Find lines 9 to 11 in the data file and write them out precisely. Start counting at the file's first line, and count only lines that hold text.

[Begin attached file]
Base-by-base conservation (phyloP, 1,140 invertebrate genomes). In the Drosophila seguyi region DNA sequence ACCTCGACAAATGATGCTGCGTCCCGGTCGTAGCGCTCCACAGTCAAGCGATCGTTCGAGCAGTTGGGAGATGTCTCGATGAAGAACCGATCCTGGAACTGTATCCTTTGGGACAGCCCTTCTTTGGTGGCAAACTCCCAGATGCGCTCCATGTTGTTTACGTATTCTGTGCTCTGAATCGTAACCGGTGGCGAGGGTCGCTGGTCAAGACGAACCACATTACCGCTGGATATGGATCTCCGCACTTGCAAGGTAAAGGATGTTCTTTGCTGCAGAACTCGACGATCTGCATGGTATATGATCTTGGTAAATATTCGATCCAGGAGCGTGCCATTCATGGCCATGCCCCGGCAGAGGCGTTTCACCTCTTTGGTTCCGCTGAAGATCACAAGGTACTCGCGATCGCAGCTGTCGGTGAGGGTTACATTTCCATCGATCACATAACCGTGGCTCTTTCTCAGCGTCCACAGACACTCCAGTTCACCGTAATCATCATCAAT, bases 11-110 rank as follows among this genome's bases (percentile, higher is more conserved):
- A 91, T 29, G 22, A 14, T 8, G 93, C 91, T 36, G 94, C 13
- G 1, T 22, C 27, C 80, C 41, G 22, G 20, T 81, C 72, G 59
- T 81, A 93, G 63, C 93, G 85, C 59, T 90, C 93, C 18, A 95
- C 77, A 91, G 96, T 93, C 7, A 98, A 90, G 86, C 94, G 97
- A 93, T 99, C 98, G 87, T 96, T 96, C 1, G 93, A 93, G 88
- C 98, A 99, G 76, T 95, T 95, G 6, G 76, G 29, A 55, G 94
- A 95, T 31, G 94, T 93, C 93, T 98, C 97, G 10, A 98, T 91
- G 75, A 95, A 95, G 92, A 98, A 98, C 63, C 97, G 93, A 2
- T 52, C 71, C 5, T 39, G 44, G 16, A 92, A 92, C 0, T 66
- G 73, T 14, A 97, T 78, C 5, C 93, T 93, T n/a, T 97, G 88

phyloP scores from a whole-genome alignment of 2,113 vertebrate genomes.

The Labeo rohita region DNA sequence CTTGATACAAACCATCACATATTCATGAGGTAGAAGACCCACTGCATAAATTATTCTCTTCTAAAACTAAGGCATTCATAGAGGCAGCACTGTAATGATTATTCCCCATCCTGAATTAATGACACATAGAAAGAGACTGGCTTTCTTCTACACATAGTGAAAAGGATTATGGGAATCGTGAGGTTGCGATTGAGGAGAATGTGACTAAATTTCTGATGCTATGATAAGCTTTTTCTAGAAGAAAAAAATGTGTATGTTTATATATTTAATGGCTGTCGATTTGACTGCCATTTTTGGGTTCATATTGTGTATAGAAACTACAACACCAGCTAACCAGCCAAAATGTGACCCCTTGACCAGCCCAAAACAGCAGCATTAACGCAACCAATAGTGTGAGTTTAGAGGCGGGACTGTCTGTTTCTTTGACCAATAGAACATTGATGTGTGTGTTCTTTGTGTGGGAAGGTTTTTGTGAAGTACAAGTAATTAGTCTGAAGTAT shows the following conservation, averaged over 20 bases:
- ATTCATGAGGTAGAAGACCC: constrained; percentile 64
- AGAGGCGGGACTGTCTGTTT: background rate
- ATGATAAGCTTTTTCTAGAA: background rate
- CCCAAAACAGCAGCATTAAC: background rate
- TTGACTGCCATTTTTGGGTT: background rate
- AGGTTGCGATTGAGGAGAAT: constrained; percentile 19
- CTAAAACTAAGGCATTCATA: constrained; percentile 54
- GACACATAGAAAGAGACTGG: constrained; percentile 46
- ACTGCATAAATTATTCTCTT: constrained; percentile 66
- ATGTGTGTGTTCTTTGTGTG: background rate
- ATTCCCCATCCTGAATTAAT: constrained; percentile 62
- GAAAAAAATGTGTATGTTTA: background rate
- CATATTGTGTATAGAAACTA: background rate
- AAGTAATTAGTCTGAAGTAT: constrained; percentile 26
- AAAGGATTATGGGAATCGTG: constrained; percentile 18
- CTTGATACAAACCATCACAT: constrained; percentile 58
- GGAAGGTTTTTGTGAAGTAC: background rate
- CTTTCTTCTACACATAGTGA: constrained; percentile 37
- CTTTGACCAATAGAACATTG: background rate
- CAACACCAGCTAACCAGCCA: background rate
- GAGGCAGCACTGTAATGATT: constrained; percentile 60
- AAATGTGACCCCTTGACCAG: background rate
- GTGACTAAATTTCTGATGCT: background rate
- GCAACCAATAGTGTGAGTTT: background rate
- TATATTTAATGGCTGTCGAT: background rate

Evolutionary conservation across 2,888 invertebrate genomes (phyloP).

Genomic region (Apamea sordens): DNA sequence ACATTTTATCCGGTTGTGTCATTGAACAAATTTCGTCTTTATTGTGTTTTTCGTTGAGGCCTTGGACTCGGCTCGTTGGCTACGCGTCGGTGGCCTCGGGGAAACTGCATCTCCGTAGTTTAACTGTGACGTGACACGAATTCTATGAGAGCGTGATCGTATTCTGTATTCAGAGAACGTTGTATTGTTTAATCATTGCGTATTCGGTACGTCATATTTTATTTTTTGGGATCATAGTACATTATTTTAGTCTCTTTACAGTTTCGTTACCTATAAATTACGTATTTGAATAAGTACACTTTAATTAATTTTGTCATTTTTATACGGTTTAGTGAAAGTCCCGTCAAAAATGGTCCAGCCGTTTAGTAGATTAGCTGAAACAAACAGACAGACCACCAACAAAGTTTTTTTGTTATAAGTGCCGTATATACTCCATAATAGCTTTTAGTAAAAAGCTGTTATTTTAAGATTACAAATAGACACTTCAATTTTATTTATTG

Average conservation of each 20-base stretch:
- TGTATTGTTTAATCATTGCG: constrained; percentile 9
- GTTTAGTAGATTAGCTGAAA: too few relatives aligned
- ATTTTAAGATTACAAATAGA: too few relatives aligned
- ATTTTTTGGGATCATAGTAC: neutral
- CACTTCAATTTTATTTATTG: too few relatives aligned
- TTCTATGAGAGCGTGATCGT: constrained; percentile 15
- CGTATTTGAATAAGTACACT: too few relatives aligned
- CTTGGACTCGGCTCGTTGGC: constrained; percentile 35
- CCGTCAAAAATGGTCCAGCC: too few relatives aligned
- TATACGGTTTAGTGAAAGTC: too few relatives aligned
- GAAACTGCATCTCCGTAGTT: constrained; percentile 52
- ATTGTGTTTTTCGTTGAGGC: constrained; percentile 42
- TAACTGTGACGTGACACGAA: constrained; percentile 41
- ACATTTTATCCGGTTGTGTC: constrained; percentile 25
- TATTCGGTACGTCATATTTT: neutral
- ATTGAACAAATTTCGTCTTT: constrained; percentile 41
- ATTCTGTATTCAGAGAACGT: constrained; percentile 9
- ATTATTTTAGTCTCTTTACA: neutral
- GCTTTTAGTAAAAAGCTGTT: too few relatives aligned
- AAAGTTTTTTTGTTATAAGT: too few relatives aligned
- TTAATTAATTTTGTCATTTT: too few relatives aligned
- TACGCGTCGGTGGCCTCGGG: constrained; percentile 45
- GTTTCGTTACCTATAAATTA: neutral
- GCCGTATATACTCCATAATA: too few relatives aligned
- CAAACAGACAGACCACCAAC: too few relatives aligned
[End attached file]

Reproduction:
- G 75, A 95, A 95, G 92, A 98, A 98, C 63, C 97, G 93, A 2
- T 52, C 71, C 5, T 39, G 44, G 16, A 92, A 92, C 0, T 66
- G 73, T 14, A 97, T 78, C 5, C 93, T 93, T n/a, T 97, G 88